Monday, December 20, 2010

Even Buildings Come and Go

Once a year or so, someone comments that I should include more things of a personal nature on this blog. Here goes. We somehow collected a surplus of Christmas trees over the years, and this year the wife gave away the biggest one, leaving us with (and none of these are real) one that's between three and four feet, a pair with lights only, both about three feet tall and kept outside, and a kind of bush that's also in the four foot range, but thin enough to get your hands around top to bottom. Just for fun we departed from the usual decoration scheme for the tree mentioned first and decorated it with little plastic animals, which could also be used when little kids come. So the tree has fish, chickens, dogs, penguins, panthers, dinosaurs, elephants and even a whale, all in natural colors. So there's the personal item. I never said it was interesting.

About ninety years ago, the Eureka Inn was built and went into business as the largest hotel facility (100 rooms on four floors) between San Francisco and Portland. The Inn was known for its unique design and striking appearance and served as the center of downtown for a long time, hosting many famous people while serving as a dining/entertainment/meeting center. I'm not sure it ever reached the stage of dilapidation, but for reasons pertaining to both profitability and the cost of upkeep, it was closed six years ago.
But the story doesn't end there. New ownership was found (a couple from China), work was performed on the most important facilities, and the inn was reopened earlier this year. The wife and I went last week to hear both a local choir and a well-known brass jazz ensemble. It was fun, though I wish they had deployed more chairs. We could also see why the place had such renown through much of the 20th century.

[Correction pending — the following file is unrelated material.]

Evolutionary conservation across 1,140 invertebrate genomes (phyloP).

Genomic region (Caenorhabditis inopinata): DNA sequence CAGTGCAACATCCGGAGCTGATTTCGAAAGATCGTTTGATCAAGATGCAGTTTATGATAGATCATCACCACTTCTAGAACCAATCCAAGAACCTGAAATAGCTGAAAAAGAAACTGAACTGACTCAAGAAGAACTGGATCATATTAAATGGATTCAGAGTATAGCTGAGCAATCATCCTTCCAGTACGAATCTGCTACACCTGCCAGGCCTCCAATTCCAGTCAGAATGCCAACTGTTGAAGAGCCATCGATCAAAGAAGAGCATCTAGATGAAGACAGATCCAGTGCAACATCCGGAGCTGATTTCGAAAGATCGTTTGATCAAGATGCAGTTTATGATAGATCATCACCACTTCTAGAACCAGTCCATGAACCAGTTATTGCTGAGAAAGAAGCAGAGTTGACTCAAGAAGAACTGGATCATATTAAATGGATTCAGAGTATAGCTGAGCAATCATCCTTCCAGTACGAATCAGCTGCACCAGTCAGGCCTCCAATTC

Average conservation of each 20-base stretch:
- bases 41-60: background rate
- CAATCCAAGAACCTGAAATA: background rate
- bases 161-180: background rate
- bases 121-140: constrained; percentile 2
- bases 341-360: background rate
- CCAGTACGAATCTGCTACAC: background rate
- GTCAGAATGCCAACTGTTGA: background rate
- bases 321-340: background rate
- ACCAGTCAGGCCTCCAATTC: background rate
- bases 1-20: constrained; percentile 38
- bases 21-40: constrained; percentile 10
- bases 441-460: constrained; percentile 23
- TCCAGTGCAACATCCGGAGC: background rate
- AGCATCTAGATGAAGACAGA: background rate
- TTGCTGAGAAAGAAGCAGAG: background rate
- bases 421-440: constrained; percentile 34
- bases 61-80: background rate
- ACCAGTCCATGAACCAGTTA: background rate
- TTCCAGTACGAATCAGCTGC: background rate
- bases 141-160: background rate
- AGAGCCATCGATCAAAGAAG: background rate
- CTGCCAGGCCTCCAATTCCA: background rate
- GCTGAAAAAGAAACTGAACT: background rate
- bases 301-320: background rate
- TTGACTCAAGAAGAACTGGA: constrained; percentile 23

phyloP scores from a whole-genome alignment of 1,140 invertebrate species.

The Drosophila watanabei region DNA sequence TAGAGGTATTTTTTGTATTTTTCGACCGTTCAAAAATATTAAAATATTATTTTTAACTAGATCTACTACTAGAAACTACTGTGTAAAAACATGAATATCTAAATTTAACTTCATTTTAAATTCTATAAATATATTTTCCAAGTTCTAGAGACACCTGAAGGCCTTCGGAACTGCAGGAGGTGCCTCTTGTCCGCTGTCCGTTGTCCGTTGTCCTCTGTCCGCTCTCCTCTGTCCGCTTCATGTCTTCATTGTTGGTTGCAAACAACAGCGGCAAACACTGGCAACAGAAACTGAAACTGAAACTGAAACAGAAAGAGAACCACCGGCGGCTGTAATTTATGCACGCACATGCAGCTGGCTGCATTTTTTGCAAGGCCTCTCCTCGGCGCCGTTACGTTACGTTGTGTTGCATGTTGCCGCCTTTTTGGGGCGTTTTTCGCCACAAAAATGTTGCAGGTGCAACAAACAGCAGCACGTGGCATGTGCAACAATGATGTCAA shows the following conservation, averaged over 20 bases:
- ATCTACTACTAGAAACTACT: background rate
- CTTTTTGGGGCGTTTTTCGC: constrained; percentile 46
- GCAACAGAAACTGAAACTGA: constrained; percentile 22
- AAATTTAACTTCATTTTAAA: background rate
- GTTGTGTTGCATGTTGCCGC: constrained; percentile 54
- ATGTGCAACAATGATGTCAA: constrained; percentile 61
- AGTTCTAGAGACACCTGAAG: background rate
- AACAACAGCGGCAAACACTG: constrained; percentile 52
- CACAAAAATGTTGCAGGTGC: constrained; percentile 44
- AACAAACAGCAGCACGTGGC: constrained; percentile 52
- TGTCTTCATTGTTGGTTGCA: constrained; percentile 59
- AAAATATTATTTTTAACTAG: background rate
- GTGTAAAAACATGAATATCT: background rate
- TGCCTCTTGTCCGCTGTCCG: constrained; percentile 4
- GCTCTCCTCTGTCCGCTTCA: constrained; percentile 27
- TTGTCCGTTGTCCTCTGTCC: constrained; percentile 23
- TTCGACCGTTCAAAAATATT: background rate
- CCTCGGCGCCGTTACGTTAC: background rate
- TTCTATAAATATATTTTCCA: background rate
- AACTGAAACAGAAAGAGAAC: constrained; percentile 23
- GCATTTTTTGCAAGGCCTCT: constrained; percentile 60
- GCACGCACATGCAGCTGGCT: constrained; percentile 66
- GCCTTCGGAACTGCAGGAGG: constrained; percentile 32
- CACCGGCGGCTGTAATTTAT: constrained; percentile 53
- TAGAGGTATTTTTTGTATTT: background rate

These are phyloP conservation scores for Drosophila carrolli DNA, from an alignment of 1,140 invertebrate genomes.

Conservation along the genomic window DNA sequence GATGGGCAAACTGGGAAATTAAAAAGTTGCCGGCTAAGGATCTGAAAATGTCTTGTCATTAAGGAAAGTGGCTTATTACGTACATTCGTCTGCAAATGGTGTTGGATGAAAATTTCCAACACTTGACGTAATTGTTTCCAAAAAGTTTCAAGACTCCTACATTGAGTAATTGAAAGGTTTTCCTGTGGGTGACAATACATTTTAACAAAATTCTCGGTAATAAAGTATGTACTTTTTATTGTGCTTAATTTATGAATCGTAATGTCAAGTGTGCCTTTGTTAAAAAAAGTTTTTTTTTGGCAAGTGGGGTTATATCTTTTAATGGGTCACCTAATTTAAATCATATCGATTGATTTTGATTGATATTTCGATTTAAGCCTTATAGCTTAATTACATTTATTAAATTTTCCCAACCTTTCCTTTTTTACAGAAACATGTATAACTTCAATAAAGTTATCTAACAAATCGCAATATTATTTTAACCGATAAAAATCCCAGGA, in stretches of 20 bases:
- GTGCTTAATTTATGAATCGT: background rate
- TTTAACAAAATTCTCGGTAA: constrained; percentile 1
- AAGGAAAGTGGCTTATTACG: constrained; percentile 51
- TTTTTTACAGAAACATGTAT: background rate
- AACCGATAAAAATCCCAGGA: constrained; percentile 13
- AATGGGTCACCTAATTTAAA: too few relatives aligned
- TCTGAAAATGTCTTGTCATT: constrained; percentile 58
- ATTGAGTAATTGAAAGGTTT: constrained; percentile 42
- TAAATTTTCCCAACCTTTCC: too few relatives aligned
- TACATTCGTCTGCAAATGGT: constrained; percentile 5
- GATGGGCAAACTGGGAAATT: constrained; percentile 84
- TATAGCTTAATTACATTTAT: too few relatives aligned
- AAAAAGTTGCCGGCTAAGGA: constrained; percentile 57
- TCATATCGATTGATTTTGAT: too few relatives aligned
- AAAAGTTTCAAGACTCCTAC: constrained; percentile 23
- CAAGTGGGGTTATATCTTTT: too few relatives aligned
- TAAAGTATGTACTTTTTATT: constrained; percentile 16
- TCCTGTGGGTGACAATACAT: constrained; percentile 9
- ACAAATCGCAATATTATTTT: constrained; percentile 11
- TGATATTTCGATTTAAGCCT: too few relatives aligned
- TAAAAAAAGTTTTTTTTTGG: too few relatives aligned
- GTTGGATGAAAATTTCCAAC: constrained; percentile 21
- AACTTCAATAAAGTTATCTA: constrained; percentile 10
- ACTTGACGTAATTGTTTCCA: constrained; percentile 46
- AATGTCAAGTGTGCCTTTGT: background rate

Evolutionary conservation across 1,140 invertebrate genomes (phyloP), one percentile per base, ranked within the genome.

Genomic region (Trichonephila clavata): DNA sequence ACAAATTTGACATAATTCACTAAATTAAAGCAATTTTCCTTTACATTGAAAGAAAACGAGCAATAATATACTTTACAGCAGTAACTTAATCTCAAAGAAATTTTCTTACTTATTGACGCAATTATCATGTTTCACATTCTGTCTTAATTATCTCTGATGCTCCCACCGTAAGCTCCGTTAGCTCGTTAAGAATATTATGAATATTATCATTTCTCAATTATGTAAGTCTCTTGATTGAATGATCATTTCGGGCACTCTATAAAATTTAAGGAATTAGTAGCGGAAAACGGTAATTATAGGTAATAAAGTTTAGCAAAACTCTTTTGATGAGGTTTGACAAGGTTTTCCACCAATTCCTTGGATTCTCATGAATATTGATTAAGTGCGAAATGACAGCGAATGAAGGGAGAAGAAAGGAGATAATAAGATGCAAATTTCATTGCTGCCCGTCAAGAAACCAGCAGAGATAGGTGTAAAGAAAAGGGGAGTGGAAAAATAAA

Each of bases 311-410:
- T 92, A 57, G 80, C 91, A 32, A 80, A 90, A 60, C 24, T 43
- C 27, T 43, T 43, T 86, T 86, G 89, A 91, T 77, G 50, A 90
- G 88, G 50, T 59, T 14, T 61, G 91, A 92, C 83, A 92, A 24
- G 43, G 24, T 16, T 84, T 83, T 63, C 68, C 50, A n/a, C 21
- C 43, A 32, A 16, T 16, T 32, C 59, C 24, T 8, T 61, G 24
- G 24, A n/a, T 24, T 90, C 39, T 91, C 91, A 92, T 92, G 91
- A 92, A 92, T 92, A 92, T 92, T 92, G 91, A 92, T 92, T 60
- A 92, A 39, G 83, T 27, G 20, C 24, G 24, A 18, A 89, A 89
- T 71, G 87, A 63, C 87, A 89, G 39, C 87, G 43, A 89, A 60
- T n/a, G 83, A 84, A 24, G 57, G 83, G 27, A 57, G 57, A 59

That's the happy side of this entry. The sad side begins with the construction in the early 1880's of the Provo Tabernacle, Provo, UT. Most people, when hearing the word "tabernacle" think of the structure in Salt Lake City which holds 6,000 people or so and serves as the official home of the Mormon Tabernacle Choir. But other such buildings, all smaller than Salt Lake City's, exist in other Mormon-built cities in the West, and carry that same name. They were built, and are still owned by, the LDS ("Mormon") Church. They are larger than regular buildings used for meetings, and are often used for meetings of a larger administrative unit ("stakes"). Over the years, local tabernacles, which, unlike LDS temples, require no special certification to enter, have been used for concerts and even political events when large indoor crowds are anticipated. They are what we'd now call multiple-use buildings, although they wouldn't be used for trade shows or sports events.
This last week, the Provo Tabernacle, a building I have been inside a dozen times or more, suffered a major fire, cause so far unknown, which left the outside walls standing, but not much else. It's a big loss, especially to local Mormons, but also to the greater community.
Either replacing or rebuilding the Tabernacle will cost millions and take a long time to accomplish. I don't know which alternative church leaders will take, although I believe they have the resources to do either without having to borrow.
So, there we are. Merry Christmas to all, and let's hope the loud repetition of seasonal
music doesn't cause anyone to go nuts.


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